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Editor's Correspondence |

A Change in Definition Results in an Increased Number of Adults With Prediabetes in the United States

Stephanie M. Benjamin, PhD; Betsy L. Cadwell, MSPH; Linda S. Geiss, MA; Michael M. Engelgau, MD; Frank Vinicor, MD
Arch Intern Med. 2004;164(21):2386-2387. doi:10.1001/archinte.164.21.2386-a.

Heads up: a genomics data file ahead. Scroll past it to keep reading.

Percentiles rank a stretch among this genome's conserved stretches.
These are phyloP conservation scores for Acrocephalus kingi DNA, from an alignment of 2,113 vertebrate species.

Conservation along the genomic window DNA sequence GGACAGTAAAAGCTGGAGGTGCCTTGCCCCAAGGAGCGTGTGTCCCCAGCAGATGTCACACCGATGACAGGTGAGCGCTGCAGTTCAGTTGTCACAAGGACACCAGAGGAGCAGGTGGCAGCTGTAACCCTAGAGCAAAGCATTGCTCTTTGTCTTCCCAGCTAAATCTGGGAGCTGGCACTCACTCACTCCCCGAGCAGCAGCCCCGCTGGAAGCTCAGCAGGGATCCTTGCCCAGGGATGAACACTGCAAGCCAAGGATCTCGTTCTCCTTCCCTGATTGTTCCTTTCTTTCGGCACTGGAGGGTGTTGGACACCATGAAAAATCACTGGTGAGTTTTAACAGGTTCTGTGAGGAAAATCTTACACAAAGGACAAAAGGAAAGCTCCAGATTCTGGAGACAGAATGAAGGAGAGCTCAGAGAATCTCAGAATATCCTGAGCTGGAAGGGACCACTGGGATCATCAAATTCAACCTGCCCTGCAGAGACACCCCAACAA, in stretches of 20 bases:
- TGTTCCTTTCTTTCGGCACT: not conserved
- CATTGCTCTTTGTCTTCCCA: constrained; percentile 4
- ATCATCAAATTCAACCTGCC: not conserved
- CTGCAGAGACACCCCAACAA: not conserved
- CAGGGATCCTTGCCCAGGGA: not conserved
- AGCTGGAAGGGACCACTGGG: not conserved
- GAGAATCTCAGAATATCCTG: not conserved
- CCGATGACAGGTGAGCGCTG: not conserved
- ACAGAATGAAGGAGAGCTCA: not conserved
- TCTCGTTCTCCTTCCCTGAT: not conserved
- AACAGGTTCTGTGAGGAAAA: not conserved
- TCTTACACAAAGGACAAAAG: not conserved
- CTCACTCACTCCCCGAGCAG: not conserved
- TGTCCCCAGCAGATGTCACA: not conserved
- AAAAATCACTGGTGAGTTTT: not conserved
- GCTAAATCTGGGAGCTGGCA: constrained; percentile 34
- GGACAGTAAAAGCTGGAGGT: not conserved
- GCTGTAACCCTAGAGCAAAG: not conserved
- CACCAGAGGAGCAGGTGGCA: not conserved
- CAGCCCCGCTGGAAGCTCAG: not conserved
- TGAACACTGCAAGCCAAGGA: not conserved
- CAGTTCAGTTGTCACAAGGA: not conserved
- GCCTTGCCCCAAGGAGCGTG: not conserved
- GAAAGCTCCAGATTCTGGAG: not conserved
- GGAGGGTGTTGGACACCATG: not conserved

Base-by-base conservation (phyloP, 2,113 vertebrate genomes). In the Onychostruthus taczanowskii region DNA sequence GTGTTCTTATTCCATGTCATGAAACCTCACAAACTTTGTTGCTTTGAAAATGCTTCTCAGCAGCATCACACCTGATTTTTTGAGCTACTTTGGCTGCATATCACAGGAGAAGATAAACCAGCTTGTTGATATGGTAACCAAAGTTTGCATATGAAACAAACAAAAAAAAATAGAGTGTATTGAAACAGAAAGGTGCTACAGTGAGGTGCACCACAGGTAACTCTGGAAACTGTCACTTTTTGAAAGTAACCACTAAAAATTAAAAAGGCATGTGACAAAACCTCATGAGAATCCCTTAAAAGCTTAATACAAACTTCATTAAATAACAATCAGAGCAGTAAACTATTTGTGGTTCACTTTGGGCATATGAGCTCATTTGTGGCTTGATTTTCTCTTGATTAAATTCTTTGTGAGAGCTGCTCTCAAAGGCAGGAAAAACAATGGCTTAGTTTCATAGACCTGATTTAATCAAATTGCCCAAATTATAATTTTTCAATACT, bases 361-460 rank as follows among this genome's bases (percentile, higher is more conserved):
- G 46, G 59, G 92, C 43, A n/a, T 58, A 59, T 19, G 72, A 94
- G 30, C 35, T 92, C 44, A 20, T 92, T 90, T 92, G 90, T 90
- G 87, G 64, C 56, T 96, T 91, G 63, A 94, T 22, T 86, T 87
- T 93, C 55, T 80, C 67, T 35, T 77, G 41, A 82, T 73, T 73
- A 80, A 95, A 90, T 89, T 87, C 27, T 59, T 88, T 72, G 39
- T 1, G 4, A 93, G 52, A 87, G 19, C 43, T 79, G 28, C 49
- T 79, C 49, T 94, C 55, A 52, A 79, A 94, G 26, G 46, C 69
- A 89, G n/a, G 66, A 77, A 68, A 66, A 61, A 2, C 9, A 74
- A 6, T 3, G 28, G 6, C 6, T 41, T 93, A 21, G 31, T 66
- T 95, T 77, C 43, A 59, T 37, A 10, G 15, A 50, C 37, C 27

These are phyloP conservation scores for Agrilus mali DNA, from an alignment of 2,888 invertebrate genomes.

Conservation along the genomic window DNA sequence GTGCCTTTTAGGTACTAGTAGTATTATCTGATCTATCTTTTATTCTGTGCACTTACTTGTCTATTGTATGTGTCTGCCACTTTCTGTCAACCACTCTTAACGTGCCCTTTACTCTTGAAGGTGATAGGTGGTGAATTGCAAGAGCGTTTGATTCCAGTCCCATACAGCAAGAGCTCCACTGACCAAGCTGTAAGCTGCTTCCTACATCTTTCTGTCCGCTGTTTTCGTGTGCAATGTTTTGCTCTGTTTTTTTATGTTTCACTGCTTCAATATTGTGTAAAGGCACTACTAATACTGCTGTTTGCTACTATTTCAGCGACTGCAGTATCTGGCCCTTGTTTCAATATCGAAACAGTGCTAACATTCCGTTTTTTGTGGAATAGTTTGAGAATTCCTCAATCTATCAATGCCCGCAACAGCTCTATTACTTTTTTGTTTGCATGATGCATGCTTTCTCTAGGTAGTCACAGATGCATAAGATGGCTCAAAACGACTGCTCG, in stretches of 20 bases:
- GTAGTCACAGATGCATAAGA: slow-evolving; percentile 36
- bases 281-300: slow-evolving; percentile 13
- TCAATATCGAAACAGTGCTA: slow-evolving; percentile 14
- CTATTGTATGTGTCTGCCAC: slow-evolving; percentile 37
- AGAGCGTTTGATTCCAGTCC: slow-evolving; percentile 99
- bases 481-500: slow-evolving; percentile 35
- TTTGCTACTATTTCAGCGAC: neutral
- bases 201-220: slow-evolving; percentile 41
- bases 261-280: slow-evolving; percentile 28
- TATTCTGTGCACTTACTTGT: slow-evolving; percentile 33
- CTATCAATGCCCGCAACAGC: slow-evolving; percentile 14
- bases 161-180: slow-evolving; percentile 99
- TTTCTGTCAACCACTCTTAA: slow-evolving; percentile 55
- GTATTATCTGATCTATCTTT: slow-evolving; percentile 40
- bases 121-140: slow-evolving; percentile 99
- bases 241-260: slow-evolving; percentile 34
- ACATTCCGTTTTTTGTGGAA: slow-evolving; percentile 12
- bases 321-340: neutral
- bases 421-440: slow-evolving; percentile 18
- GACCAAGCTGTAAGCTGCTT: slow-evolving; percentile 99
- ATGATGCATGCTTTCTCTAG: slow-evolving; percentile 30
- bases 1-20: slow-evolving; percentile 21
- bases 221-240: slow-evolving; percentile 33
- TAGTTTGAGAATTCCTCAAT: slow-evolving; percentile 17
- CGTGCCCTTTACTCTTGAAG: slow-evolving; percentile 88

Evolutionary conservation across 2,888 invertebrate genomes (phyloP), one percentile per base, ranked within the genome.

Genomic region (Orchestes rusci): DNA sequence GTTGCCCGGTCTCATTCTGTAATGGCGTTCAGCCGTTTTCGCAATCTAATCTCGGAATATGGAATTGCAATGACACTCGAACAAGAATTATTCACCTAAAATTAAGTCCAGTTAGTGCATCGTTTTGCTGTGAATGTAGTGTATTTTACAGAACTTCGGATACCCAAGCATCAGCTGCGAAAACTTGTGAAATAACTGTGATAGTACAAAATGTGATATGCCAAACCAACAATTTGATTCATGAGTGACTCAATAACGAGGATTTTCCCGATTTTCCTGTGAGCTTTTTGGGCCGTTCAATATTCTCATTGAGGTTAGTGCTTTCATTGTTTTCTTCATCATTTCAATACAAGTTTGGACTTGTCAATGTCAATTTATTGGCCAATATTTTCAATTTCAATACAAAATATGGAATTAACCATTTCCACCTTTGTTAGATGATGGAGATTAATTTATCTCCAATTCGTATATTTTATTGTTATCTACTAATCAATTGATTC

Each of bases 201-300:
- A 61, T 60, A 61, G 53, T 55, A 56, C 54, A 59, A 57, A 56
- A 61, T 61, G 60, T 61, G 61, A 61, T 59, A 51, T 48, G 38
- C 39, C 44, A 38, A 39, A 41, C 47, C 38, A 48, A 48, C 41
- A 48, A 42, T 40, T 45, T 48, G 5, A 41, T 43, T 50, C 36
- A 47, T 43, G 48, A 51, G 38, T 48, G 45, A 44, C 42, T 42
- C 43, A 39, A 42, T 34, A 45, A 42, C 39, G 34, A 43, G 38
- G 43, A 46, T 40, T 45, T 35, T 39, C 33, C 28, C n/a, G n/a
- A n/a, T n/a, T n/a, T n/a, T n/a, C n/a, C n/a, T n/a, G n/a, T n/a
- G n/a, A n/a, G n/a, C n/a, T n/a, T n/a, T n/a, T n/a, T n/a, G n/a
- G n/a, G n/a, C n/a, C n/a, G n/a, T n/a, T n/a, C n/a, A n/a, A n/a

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The Expert Committee on the Diagnosis and Classification of Diabetes Mellitus recently reduced the lower cut point for impaired fasting glucose level (IFG)1 from 110 mg/dL (6.1 mmol/L) to 100 mg/dL (5.6 mmol/L), thus redefining IFG as a fasting plasma glucose level of 100 to 125 mg/dL (5.6-6.9 mmol/L).2 This change in definition will increase the number of Americans with IFG and also the number with prediabetes according to the American Diabetes Association criteria. To examine how many additional adults will have IFG and prediabetes, we analyzed data from the Third National Health and Nutrition Examination Survey (NHANES III; 1988-1994) and projected our estimates to 2000. In NHANES III, fasting blood glucose and 2-hour postload glucose testing was done only among subjects aged 40 to 74 years; therefore, we limited our analysis to this age group.

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